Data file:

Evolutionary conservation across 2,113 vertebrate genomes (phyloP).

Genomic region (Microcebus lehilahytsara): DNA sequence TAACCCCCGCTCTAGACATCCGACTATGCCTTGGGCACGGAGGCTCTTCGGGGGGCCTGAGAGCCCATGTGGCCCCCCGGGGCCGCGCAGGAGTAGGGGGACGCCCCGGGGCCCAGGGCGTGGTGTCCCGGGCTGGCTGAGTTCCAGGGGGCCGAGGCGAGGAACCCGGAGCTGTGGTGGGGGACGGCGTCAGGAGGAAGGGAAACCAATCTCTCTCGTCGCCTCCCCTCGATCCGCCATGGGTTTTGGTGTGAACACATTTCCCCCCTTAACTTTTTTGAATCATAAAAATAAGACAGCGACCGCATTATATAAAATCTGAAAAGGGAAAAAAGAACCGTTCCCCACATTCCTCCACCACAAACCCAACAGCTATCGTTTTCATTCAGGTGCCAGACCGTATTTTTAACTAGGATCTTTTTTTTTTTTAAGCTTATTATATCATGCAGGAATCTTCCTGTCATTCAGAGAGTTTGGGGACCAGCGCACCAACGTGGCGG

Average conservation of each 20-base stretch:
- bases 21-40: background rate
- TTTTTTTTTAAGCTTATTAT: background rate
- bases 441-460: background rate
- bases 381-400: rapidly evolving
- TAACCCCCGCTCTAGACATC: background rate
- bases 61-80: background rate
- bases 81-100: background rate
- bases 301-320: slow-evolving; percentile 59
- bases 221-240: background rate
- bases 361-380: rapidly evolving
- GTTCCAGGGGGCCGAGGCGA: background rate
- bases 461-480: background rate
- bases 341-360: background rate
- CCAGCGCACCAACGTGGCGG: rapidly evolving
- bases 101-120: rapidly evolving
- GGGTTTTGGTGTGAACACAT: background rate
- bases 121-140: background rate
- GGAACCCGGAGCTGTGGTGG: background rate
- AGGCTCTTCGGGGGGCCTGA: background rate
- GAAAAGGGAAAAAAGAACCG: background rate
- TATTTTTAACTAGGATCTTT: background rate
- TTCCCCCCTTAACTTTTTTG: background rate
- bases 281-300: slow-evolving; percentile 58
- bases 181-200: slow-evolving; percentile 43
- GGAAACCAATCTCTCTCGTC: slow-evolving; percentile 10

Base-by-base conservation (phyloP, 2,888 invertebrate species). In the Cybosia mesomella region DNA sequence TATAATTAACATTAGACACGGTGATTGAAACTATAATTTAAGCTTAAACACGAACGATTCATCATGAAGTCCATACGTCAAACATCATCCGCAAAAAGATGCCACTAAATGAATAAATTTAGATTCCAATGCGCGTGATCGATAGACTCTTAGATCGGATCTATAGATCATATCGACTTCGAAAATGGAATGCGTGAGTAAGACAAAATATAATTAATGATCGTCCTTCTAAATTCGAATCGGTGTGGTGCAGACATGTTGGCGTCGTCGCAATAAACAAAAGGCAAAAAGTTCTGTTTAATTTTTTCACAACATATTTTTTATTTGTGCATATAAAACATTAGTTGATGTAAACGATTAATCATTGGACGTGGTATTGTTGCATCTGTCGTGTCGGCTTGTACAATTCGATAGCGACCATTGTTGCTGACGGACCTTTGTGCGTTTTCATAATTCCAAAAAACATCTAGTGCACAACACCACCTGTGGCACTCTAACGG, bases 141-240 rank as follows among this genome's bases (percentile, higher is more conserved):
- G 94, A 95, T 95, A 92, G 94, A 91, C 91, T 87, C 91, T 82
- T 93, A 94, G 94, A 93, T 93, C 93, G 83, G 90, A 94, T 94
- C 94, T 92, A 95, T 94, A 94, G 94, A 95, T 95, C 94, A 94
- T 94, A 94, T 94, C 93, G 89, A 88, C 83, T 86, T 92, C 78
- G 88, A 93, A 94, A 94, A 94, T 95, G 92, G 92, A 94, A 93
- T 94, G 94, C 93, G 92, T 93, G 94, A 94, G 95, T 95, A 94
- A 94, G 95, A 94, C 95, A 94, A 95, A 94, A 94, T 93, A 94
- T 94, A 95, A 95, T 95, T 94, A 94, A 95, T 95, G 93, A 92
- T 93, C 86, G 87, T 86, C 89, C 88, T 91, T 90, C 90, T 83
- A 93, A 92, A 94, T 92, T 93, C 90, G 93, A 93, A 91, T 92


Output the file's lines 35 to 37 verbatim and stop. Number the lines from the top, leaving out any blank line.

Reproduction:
- T 94, G 94, C 93, G 92, T 93, G 94, A 94, G 95, T 95, A 94
- A 94, G 95, A 94, C 95, A 94, A 95, A 94, A 94, T 93, A 94
- T 94, A 95, A 95, T 95, T 94, A 94, A 95, T 95, G 93, A 92